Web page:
bills of mortality as without.

      This, indeed, I had in the main only from the relation of others,
      for I seldom walked into the fields, except towards Bethnal Green
      and Hackney, or as hereafter. But when I did walk, I always saw a
      great many poor wanderers at a distance; but I could know little
      of their cases, for whether it were in the street or in the
      fields, if we had seen anybody coming, it was a general method to
      walk away; yet I believe the account is exactly true.

      As this puts me upon mentioning my walking the streets and
      fields, I cannot omit taking notice what a desolate place the
      city was at that time. The great street I lived in (which is
      known to be one of the broadest of all the streets of London, I
      mean of the suburbs as well as the liberties) all the side where
      the butchers lived, especially without the bars, was more like a
      green field than a paved street, and the people generally went in
      the middle with the horses and carts. It is true that the
      farthest end towards Whitechappel Church was not all paved, but
      even the part that was paved was full of grass also; but this
      need not seem strange, since the great streets within the city,
      such as Leadenhall Street, Bishopsgate Street, Cornhill, and even
      the Exchange itself, had grass growing in them in several places;
      neither cart or coach were seen in the streets from morning to
      evening, except some country carts to bring roots and beans, or
      peas, hay, and straw, to the market, and those but very few
      compared to what was usual. As for coaches, they were scarce used
      but to carry sick people to the pest-house, and to other
      hospitals, and some few to carry physicians to such places as
      they thought fit to venture to visit; for really coaches were
      dangerous things, and people did not care to venture into them,
      because they did not know who might have been carried in them
      last, and sick, infected people were, as I have said, ordinarily
      carried in them to the pest-houses, and sometimes people expired
      in them as they went along.

      It is true, when the infection came to such a height as I have
      now mentioned, there were very few physicians which cared to stir
      abroad to sick houses, and very many of the most eminent of the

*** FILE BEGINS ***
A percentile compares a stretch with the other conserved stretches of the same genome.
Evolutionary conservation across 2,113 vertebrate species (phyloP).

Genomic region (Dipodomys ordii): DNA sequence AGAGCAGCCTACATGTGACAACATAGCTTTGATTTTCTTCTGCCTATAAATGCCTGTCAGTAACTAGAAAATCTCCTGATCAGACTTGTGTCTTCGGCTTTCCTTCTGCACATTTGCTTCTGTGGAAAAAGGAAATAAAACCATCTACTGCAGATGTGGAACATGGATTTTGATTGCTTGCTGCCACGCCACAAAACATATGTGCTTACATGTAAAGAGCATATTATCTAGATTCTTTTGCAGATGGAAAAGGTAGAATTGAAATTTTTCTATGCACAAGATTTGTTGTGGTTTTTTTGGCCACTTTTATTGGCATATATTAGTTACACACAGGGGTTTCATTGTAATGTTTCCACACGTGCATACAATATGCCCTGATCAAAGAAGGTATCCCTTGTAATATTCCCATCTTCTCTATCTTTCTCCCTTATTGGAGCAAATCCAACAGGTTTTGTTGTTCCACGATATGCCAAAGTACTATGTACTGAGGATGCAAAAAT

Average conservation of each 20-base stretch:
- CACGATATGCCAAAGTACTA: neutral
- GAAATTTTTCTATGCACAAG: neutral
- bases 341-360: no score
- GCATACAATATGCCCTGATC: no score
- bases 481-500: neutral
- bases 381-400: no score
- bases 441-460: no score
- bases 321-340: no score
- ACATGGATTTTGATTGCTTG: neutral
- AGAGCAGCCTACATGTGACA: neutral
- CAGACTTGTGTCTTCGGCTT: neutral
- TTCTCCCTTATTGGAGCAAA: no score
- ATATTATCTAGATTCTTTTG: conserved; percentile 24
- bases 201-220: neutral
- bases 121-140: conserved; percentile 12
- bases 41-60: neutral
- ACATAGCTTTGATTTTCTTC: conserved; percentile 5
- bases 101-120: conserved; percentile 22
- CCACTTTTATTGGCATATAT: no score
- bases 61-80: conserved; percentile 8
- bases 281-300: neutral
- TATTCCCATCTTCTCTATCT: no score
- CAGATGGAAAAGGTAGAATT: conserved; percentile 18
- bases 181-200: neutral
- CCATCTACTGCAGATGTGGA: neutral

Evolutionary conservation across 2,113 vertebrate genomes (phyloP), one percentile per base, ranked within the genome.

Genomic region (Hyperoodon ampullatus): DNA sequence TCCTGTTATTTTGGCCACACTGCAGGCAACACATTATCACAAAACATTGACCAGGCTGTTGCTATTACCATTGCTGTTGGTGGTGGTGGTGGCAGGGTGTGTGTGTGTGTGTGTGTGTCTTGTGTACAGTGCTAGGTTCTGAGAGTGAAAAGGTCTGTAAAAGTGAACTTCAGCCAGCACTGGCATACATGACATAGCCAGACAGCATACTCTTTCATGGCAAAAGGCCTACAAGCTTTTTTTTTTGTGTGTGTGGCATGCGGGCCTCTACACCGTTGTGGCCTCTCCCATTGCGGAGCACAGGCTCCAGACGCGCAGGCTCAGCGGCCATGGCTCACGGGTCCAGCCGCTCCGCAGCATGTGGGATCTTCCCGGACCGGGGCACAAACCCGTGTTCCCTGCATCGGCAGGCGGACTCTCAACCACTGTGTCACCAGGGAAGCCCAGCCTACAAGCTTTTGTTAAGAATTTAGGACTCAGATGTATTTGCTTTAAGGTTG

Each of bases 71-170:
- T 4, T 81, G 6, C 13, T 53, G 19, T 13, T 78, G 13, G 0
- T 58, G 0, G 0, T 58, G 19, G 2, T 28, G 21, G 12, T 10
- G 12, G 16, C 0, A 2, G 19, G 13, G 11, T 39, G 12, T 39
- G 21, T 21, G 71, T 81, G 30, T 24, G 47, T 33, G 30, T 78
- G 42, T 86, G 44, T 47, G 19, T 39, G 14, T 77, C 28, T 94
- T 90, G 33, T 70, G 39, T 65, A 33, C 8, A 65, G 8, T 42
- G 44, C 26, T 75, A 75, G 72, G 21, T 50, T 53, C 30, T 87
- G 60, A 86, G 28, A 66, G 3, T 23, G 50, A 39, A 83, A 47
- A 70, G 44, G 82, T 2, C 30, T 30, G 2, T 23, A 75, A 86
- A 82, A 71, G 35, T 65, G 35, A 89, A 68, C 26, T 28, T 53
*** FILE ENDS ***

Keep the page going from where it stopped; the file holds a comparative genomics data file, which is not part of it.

faculty were dead, as well as the surgeons also; for now it was
      indeed a dismal time, and for about a month together, not taking
      any notice of the bills of mortality, I believe there did not die
      less than 1500 or 1700 a day, one day with another.

      One of the worst days we had in the whole time, as I thought, was
      in the beginning of September, when, indeed, good people began to
      think that God was resolved to make a full end of the people in
      this miserable city. This was at that time when the plague was
      fully come into the eastern parishes. The parish of Aldgate, if I
      may give my opinion, buried above a thousand a week for two
      weeks, though the bills did not say so many;—but it surrounded me
      at so dismal a rate that there was not a house in twenty
      uninfected in the Minories, in Houndsditch, and in those parts of
      Aldgate parish about the Butcher Row and the alleys over against
      me. I say, in those places death reigned in every corner.
      Whitechappel parish was in the same condition, and though much
      less than the parish I lived in, yet buried near 600 a week by
      the bills, and in my opinion near twice as many. Whole families,
      and indeed whole streets of families, were swept away together;
      insomuch that it was frequent for neighbours to call to the
      bellman to go to such-and-such houses and fetch out the people,
      for that they were all dead.

      And, indeed, the work of removing the dead bodies by carts was
      now grown so very odious and dangerous that it was complained of
      that the bearers did not take care to clear such houses where all
      the inhabitants were dead, but that sometimes the bodies lay
      several days unburied, till the neighbouring families were
      offended with the stench, and consequently infected; and this
      neglect of the officers was such that the churchwardens and
      constables were summoned to look after it, and even the justices
      of the Hamlets were obliged to venture their lives among them to
      quicken and encourage them, for innumerable of the bearers died
      of the distemper, infected by the bodies they were obliged to
      come so near. And had it not been that the number of poor people
      who wanted employment and wanted bread (as I have said before)
      was so great that necessity drove them to undertake anything and
      venture anything, they would never have found people to be
      employed. And then the bodies of the dead would have lain above
      ground, and have perished and rotted in a dreadful manner.

      But the magistrates cannot be enough commended in this, that they